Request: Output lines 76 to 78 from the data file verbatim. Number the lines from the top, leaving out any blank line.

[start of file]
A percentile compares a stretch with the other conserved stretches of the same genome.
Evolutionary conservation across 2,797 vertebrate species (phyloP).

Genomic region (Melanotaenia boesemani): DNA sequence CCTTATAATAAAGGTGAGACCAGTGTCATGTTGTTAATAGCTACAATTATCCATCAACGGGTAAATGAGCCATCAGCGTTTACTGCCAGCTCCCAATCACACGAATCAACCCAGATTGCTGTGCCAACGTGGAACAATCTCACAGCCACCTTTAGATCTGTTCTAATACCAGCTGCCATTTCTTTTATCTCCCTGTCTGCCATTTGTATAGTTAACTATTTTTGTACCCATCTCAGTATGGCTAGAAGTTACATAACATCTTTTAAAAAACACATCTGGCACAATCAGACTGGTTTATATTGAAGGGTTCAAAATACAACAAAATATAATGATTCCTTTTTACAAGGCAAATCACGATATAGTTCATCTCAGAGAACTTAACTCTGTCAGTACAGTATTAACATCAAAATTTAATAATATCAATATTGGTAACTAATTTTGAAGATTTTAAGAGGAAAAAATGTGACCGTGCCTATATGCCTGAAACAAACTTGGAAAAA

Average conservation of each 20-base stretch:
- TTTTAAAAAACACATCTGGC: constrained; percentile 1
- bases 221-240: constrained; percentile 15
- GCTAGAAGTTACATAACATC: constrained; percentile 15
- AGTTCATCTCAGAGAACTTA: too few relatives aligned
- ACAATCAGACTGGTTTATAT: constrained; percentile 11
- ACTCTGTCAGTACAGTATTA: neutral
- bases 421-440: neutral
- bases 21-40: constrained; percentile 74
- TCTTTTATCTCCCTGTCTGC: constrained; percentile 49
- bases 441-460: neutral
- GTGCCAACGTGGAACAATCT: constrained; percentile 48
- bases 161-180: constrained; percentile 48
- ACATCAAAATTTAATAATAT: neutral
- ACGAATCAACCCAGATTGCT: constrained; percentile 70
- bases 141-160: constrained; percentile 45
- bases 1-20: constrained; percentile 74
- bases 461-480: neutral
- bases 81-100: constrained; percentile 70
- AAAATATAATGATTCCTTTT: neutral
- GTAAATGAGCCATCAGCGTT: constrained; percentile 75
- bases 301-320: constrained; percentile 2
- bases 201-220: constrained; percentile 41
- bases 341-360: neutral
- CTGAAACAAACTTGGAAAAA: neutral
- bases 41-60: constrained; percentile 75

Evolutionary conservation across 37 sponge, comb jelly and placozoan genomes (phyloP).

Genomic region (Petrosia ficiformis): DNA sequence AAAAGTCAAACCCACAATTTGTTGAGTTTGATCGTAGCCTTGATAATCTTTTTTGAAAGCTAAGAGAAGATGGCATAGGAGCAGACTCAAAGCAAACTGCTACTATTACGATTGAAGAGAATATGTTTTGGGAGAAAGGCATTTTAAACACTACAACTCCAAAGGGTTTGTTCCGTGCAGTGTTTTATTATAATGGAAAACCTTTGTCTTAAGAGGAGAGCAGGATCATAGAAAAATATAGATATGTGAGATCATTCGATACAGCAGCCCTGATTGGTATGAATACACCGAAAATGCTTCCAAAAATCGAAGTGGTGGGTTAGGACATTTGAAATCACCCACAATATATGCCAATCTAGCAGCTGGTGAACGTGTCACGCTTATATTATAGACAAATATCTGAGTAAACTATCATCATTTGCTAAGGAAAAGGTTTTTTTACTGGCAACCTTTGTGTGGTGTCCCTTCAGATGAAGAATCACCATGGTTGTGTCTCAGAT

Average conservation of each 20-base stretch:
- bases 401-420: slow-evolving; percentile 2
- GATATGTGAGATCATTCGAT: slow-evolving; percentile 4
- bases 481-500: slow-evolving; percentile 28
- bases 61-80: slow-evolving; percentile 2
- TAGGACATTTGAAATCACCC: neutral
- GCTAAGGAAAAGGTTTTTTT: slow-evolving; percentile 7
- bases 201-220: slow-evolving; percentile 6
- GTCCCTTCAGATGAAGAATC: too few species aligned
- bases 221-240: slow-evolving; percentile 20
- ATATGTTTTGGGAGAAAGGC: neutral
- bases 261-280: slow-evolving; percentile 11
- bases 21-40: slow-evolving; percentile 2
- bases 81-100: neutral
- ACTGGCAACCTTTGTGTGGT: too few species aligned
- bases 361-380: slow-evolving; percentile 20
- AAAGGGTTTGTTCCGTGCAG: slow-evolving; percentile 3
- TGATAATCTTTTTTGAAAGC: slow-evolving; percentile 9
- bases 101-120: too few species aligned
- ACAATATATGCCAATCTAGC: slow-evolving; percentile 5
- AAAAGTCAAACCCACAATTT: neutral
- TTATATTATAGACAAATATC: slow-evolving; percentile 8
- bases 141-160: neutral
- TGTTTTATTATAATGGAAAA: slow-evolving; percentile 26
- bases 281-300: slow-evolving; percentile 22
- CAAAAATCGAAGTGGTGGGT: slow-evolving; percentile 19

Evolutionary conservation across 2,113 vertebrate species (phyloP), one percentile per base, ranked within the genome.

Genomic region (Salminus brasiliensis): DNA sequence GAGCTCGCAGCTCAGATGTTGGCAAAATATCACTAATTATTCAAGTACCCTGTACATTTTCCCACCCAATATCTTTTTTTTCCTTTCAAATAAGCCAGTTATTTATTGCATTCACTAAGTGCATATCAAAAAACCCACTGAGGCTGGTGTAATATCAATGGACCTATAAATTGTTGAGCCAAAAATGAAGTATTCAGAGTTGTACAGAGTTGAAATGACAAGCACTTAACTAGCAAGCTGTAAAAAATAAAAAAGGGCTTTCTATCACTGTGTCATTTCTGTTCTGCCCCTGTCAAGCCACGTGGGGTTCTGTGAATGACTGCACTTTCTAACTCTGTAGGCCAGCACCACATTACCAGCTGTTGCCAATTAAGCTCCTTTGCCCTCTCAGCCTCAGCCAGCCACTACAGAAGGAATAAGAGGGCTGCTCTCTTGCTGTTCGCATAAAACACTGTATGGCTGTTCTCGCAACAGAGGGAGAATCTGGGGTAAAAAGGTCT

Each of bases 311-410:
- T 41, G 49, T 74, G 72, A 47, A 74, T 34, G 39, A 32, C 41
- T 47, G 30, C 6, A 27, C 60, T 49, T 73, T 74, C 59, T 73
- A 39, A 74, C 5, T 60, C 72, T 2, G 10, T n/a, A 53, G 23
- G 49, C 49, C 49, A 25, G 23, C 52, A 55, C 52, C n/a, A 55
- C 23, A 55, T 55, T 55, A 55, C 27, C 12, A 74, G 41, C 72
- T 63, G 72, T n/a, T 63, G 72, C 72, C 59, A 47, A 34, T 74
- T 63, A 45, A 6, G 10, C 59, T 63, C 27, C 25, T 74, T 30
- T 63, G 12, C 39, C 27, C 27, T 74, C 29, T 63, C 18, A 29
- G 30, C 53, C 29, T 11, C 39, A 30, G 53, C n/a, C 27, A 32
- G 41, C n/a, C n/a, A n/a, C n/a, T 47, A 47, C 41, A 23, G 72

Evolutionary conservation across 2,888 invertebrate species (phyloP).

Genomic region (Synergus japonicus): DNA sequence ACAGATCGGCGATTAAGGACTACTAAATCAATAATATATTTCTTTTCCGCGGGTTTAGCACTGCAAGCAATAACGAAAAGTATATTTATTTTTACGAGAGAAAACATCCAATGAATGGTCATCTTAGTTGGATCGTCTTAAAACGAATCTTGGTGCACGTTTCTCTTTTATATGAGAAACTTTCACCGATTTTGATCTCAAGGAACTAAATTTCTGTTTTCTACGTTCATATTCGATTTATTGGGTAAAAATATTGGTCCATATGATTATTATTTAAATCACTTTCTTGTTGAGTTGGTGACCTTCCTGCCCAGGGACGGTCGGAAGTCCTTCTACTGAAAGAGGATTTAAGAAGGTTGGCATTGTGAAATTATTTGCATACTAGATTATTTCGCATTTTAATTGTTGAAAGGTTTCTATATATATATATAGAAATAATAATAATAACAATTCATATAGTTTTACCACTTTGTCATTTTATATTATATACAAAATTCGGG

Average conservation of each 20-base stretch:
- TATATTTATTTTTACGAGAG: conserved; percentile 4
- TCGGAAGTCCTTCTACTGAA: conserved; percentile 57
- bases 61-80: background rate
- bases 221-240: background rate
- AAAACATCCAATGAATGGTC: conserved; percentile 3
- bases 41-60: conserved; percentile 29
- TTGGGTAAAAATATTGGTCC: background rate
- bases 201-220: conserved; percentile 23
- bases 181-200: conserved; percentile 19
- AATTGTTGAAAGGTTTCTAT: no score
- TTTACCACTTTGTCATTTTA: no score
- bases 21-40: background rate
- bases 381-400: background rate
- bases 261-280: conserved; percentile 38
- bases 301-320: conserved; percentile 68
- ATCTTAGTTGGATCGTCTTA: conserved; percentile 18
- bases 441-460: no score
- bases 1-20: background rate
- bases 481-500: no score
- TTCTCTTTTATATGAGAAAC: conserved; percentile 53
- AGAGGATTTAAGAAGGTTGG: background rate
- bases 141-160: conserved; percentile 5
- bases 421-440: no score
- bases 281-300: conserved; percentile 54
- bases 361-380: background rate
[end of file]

- bases 61-80: background rate
- bases 221-240: background rate
- AAAACATCCAATGAATGGTC: conserved; percentile 3